Sen. Lindsey Graham after being briefed by CIA Director Gina Haspel. Photo: Alex Wong/Getty Images

Senators left a briefing with CIA director Gina Haspel on Tuesday confident in taking action against Saudi Arabia in the wake of the murder of journalist Jamal Khashoggi.

Why it matters: Lawmakers have been grappling with conflicting information from the CIA and the administration regarding the murder, with the CIA's assessment placing blame on Saudi Crown Prince Mohammed bin Salman (MBS), and the administration deflecting such blame in an effort to preserve what they see as a crucially important partnership.

What to watch: The Senate has been working on legislation from Sens. Bernie Sanders, Mike Lee and Chris Murphy that would pull support from the Saudis in Yemen, which is expected to be debated this week after the Senate voted to advance it last week.

What they're saying

Senator Lindsey Graham (R-S.C.) said he plans to push for a Senate vote to designate MBS as complicit in the murder of Khashoggi and put "Saudi Arabia on notice that business as usual has come to an end for me." Graham explained, however, that he does not plan to vote for the Sanders' Yemen legislation.

"There's not a smoking gun, there's a smoking saw. ... I will not support arms sales until all responsible for the death of Mr. Khashoggi have been brought to justice, and I will no longer support the war for Yemen as constructed."

Sen. Bob Menendez (D-N.J.), who originally voted against the Yemen legislation in March:

"I am now more convinced than I was before ... that in fact the United States must have a strong response to both the war in Yemen, as well as the killing of a United States permanent resident and journalist in Jamal Khashoggi."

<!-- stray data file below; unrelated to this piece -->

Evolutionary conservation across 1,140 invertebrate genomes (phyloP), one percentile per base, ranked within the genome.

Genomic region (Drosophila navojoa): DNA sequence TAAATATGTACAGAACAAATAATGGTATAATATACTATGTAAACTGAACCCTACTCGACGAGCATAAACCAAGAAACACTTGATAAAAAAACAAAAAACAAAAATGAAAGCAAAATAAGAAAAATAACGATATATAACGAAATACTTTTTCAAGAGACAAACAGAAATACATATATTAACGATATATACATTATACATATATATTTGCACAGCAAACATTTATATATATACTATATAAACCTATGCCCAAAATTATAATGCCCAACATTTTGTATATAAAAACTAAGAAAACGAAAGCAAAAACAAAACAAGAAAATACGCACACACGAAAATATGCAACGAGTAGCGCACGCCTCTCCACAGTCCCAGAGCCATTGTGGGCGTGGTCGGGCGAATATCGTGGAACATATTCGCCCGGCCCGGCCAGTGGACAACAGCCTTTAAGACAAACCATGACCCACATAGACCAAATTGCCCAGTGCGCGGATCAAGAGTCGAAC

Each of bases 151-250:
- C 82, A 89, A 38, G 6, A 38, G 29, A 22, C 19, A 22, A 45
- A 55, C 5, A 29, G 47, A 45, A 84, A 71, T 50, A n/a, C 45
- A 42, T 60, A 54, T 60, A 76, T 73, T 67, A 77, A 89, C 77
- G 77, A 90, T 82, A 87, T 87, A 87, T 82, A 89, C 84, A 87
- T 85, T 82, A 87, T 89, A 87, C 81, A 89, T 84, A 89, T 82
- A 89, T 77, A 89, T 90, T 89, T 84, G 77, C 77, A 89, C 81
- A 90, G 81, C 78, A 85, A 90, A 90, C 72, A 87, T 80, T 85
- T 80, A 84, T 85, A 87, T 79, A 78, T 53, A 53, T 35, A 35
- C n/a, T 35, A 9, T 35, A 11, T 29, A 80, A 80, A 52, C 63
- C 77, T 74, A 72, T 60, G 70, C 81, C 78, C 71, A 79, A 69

Sen. Bob Corker (R-Tenn.), who decided last week he would vote to advance the Yemen resolution, said there are "complications" with it, but that some kind of action has to be taken:

“If he [MBS] was in front of a jury he would be convicted in 30 minutes, guilty. ... This has got to be strongly condemned by the administration...I know that they have to have the exactly same intelligence that we have and there's no way that anybody with a straight face could say there's any question about what has happened. ... I think the message to them is, 'Look this is something we can get away with. The greatest country on Earth and it's leader has said it's okay to get away with this.'"

Go deeper

Updated 4 hours ago - Politics & Policy

Coronavirus dashboard

Illustration: Sarah Grillo/Axios

  1. Global: Total confirmed cases as of 10 p.m. ET: 32,471,119 — Total deaths: 987,593 — Total recoveries: 22,374,557Map.
  2. U.S.: Total confirmed cases as of 10 p.m. ET: 7,032,524 — Total deaths: 203,657 — Total recoveries: 2,727,335 — Total tests: 99,483,712Map.
  3. States: "We’re not closing anything going forward": Florida fully lifts COVID restaurant restrictions — Virginia Gov. Ralph Northam tests positive for coronavirus.
  4. Health: Young people accounted for 20% of cases this summer.
  5. Business: Coronavirus has made airports happier places The expiration of Pandemic Unemployment Assistance looms.
  6. Education: Where bringing students back to school is most risky.
Mike Allen, author of AM
7 hours ago - Politics & Policy

Biden pushes unity message in new TV wave

A fresh Joe Biden ad, "New Start," signals an effort by his campaign to make unity a central theme, underscoring a new passage in his stump speech that says he won't be a president just for Democrats but for all Americans.

What he's saying: The ad — which began Friday night, and is a follow-up to "Fresh Start" — draws from a Biden speech earlier in the week in Manitowoc, Wisconsin:

Trump prepares to announce Amy Coney Barrett as Supreme Court replacement

Judge Amy Coney Barrett. Photo: Matt Cashore/Notre Dame University via Reuters

President Trump is preparing to nominate federal appeals court Judge Amy Coney Barrett of Indiana, a favorite of both the social conservative base and Republican elected officials, to succeed Justice Ruth Bader Ginsburg, Republican sources tell Axios.

Why it matters: Barrett would push the already conservative court further and harder to the right, for decades to come, on the most important issues in American politics — from abortion to the limits of presidential power. If confirmed, she would give conservatives a 6-3 majority on the high court.